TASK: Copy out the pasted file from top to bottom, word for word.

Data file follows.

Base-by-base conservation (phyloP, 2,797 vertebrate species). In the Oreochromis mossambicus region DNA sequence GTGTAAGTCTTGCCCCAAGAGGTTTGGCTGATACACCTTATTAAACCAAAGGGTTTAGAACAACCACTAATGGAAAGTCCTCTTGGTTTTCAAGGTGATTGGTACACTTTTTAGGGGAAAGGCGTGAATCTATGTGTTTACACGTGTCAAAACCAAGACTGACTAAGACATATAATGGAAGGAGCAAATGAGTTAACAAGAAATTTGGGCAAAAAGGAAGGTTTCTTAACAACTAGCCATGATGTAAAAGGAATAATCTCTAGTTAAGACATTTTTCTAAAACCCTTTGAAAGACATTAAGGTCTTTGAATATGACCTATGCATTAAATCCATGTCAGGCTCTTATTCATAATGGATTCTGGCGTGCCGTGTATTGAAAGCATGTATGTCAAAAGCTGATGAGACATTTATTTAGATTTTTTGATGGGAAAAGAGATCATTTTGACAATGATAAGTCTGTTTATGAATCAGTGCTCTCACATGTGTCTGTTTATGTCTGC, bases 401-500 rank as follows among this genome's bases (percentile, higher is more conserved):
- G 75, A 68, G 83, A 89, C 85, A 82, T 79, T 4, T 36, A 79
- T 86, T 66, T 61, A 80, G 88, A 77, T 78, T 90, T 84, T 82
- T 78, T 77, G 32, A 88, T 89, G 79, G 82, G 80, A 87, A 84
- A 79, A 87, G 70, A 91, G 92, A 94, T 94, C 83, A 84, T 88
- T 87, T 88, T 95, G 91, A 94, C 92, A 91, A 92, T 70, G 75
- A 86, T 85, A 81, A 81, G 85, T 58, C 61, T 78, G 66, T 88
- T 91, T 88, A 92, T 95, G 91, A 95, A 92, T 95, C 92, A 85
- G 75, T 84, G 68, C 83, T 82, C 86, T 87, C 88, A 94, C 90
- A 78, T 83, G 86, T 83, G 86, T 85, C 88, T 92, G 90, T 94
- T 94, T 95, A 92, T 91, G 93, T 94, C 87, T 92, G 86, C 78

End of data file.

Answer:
Base-by-base conservation (phyloP, 2,797 vertebrate species). In the Oreochromis mossambicus region DNA sequence GTGTAAGTCTTGCCCCAAGAGGTTTGGCTGATACACCTTATTAAACCAAAGGGTTTAGAACAACCACTAATGGAAAGTCCTCTTGGTTTTCAAGGTGATTGGTACACTTTTTAGGGGAAAGGCGTGAATCTATGTGTTTACACGTGTCAAAACCAAGACTGACTAAGACATATAATGGAAGGAGCAAATGAGTTAACAAGAAATTTGGGCAAAAAGGAAGGTTTCTTAACAACTAGCCATGATGTAAAAGGAATAATCTCTAGTTAAGACATTTTTCTAAAACCCTTTGAAAGACATTAAGGTCTTTGAATATGACCTATGCATTAAATCCATGTCAGGCTCTTATTCATAATGGATTCTGGCGTGCCGTGTATTGAAAGCATGTATGTCAAAAGCTGATGAGACATTTATTTAGATTTTTTGATGGGAAAAGAGATCATTTTGACAATGATAAGTCTGTTTATGAATCAGTGCTCTCACATGTGTCTGTTTATGTCTGC, bases 401-500 rank as follows among this genome's bases (percentile, higher is more conserved):
- G 75, A 68, G 83, A 89, C 85, A 82, T 79, T 4, T 36, A 79
- T 86, T 66, T 61, A 80, G 88, A 77, T 78, T 90, T 84, T 82
- T 78, T 77, G 32, A 88, T 89, G 79, G 82, G 80, A 87, A 84
- A 79, A 87, G 70, A 91, G 92, A 94, T 94, C 83, A 84, T 88
- T 87, T 88, T 95, G 91, A 94, C 92, A 91, A 92, T 70, G 75
- A 86, T 85, A 81, A 81, G 85, T 58, C 61, T 78, G 66, T 88
- T 91, T 88, A 92, T 95, G 91, A 95, A 92, T 95, C 92, A 85
- G 75, T 84, G 68, C 83, T 82, C 86, T 87, C 88, A 94, C 90
- A 78, T 83, G 86, T 83, G 86, T 85, C 88, T 92, G 90, T 94
- T 94, T 95, A 92, T 91, G 93, T 94, C 87, T 92, G 86, C 78